The ASEAN countries are a heterogeneous and dynamic economic area, which offers potential for the NRW mechanical engineering industry.
The ASEAN region is fragmented and the markets are developed to different degrees. Each country brings its own special features, so that it is necessary to deal intensively with each target market. The event “The ASEAN States – Opportunities and Challenges for Mechanical Engineering in NRW” on October 26, 2022, dealt with the heterogeneous as well as dynamic economic area of the ASEAN states and their special features, challenges and opportunities for mechanical engineering.
In 2021, Germany exported machinery and equipment worth around 4.4 billion euros to the ASEAN region. Machinery exports from North Rhine-Westphalia to ASEAN have been declining since 2017 and stood at around 750 million euros in 2021. Whereas machinery imports from ASEAN to North Rhine-Westphalia have been on the rise again since 2020 and stood at around 1.2 billion euros in 2021.
In her presentation “ASEAN countries – facts & figures on mechanical engineering”, Monika Hollacher, VDMA foreign trade officer, presented the importance of the ASEAN market for German mechanical engineering as well as results of her VDMA survey “ASEAN – future markets for European mechanical engineering?”. For German machinery exports, Singapore, Thailand, Vietnam, Malaysia and Indonesia are among the most important countries among the ASEAN states. The market volume for mechanical engineering in ASEAN has almost doubled from 2011 to 2019, with a slight decrease in 2020.
The statistics of exported machinery to ASEAN countries from major machinery suppliers show that China is the biggest winner of growth in Southeast Asia. Its exports to ASEAN countries are growing steadily, whereas Singapore, Korea, the US and Germany are roughly tied, and Japan has even lost share. According to the VDMA survey, 35 percent of respondents currently attribute little or no importance to ASEAN. China remains by far the most important market in Asia, followed by India. However, around 50 percent of respondents rate the future importance of ASEAN as high or very high. Opportunities are seen in future free trade agreements between the EU and ASEAN / the EU and individual ASEAN states, among other things. The respondents see the risks and challenges, for example, in the strong Asian competition with high competitive pressure, in the strong fragmentation of the region and also in tariff and non-tariff trade barriers.
Frank Malerius, Representative Indonesia, German Trade & Invest, delved into the facts about ASEAN as a business location. He discussed the advantages and disadvantages of the individual countries. For example, Singapore is characterized by a high level of education, outstanding bureaucracy and free trade, but it is a small market and labor is relatively expensive. Malaysia and Thailand offer advanced industrialization, an existing supply structure, and represent an overall good investment environment, but wages are rising here as well. Indonesia, Philippines and Vietnam score high on growth rates and growing consumer markets, but represent a difficult investment environment and with low education levels (except Vietnam). In Myanmar, Laos and Cambodia, wages are low and aspirations for prosperity are high. However, these countries have difficult conditions for investment and poor infrastructure.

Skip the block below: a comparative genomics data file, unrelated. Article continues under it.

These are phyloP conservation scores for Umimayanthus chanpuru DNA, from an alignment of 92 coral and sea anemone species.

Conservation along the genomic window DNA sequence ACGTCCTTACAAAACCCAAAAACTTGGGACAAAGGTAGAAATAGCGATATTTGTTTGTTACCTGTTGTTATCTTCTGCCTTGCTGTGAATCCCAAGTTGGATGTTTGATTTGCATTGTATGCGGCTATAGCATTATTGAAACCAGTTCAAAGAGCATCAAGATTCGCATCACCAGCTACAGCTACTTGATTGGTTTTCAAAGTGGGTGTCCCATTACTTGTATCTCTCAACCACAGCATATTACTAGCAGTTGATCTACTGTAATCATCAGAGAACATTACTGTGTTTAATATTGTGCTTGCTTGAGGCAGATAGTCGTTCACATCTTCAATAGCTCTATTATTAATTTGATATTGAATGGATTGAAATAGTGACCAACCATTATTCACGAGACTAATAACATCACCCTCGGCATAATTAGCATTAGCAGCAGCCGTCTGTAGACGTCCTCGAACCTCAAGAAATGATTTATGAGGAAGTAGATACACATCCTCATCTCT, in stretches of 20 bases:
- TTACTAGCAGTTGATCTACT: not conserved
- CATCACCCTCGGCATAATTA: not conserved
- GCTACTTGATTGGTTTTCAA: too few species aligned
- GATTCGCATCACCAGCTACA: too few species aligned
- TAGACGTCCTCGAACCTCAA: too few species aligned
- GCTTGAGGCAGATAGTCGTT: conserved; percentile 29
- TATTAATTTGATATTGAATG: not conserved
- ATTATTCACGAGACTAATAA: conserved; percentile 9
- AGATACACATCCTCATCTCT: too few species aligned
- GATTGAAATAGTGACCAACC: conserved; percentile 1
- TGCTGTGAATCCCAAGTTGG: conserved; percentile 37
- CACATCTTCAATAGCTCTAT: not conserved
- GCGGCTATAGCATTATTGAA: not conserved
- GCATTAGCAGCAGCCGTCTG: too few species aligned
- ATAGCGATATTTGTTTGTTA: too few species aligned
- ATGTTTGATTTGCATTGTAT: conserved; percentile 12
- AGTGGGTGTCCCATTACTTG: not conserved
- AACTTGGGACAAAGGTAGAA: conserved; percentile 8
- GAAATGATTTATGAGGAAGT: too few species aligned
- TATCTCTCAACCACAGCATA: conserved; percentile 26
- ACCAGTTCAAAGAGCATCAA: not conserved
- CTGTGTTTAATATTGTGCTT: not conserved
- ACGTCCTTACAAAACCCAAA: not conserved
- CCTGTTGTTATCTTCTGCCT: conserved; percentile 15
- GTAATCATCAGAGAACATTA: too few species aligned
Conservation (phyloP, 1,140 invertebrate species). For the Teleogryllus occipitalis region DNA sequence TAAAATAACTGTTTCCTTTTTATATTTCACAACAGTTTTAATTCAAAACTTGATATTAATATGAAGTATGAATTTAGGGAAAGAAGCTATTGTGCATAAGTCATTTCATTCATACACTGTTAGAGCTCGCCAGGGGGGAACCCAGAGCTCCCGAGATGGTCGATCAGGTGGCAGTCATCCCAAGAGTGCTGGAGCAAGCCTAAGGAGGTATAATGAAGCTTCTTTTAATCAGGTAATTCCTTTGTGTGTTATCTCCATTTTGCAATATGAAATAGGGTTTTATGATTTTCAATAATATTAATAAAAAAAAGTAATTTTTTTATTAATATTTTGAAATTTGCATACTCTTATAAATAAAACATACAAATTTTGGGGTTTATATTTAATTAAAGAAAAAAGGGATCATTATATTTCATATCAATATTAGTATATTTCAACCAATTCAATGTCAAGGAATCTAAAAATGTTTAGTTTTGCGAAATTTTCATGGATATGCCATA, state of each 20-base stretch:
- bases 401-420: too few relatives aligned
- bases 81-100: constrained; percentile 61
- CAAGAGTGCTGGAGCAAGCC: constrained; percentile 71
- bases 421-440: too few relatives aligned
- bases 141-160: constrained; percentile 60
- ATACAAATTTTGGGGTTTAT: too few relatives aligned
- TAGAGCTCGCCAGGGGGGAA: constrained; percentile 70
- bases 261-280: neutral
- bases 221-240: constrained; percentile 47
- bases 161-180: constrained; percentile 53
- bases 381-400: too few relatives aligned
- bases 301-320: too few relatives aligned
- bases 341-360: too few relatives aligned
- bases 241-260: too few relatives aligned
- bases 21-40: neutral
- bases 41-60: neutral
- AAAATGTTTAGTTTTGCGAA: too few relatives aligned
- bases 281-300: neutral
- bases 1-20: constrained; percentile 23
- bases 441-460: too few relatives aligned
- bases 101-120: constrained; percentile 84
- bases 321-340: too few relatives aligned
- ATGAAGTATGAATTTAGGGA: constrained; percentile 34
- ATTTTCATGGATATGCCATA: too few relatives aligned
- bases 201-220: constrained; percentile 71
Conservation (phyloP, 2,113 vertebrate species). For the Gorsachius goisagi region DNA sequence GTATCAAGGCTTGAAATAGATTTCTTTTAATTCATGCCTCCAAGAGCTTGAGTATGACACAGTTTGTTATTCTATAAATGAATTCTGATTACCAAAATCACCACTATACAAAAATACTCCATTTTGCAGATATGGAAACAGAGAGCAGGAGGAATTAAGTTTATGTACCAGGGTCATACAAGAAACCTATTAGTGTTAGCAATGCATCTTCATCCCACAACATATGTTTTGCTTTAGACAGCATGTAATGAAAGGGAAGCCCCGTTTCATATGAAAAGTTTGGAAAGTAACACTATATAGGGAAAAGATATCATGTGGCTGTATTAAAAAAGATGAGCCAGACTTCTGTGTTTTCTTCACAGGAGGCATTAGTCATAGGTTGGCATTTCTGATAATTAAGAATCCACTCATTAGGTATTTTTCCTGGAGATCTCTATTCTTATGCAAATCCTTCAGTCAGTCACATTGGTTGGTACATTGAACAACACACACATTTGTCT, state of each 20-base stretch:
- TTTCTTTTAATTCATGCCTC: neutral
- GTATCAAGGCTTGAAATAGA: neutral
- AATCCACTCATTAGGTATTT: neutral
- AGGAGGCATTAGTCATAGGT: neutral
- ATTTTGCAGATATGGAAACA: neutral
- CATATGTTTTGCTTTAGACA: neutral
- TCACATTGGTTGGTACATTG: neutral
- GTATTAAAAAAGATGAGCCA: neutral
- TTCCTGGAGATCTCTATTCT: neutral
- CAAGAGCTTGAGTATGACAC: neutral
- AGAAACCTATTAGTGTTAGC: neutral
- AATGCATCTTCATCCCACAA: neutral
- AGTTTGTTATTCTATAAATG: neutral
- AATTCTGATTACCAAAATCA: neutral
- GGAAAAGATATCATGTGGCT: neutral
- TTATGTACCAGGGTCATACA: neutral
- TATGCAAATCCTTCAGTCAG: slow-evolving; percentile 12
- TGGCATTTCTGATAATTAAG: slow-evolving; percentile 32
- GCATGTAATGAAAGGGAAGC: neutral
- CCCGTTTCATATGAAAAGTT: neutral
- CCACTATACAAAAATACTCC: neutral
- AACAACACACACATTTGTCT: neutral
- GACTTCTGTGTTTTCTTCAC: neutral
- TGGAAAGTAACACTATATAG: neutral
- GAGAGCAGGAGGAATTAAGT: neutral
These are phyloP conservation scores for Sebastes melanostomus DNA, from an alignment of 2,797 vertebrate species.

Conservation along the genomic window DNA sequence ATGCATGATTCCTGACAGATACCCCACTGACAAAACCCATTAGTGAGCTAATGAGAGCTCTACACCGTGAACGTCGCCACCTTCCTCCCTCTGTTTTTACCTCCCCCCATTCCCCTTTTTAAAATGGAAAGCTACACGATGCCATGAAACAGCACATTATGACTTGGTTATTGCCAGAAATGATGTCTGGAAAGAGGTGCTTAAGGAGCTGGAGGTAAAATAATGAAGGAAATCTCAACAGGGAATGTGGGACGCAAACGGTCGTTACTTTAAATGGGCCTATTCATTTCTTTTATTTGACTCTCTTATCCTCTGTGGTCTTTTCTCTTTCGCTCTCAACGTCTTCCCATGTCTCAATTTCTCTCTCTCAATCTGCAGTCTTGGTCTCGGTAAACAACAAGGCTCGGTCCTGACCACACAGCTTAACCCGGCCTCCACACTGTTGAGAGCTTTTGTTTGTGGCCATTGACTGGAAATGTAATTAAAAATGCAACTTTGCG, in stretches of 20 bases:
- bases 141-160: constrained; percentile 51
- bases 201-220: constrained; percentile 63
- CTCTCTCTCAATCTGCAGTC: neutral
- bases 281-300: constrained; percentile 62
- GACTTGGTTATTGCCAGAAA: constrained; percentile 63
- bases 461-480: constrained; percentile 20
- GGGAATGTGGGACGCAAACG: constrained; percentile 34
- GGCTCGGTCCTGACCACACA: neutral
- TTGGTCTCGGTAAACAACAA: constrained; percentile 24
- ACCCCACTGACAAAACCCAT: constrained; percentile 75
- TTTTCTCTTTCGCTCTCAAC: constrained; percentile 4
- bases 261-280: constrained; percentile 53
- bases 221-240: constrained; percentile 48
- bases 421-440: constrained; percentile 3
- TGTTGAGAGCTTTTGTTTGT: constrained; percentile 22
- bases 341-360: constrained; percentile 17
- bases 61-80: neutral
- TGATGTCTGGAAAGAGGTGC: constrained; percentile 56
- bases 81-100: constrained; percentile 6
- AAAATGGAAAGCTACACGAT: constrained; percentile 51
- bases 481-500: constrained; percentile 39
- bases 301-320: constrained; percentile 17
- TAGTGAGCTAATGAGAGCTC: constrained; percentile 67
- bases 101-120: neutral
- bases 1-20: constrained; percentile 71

Finally, Lukas Viebrock, Regional Sales Development Manager Asia, CLAAS Regional Center South East Asia reported on his experiences in the ASEAN region. After a market analysis, the agricultural machinery manufacturer CLAAS decided to open a sales office in Bangkok, Thailand. For CLAAS, the location will enable a stronger support of sales partners in the individual SEA countries. Bangkok was chosen as the hub because of its high agricultural importance and its convenient distance to CLAAS’ other markets. Other factors in the decision were the very active contact with the foreign chamber of commerce, the visa situation for Thai employees and the small cultural distance of Thailand to some of the other ASEAN countries. Lukas Viebrock went on to present the challenges and opportunities of the market as well as the projects at CLAAS in the region.
The conclusion of the event: ASEAN is an attractive market for the future of mechanical engineering.
The event was offered by ProduktionNRW. ProduktionNRW is the competence network for mechanical engineering and production technology in North Rhine-Westphalia and is run by VDMA NRW. ProduktionNRW sees itself as a platform for networking, informing and marketing companies, institutions and networks among themselves and along the value chain. Significant parts of the services provided by ProduktionNRW are funded by the European Regional Development Fund (ERDF).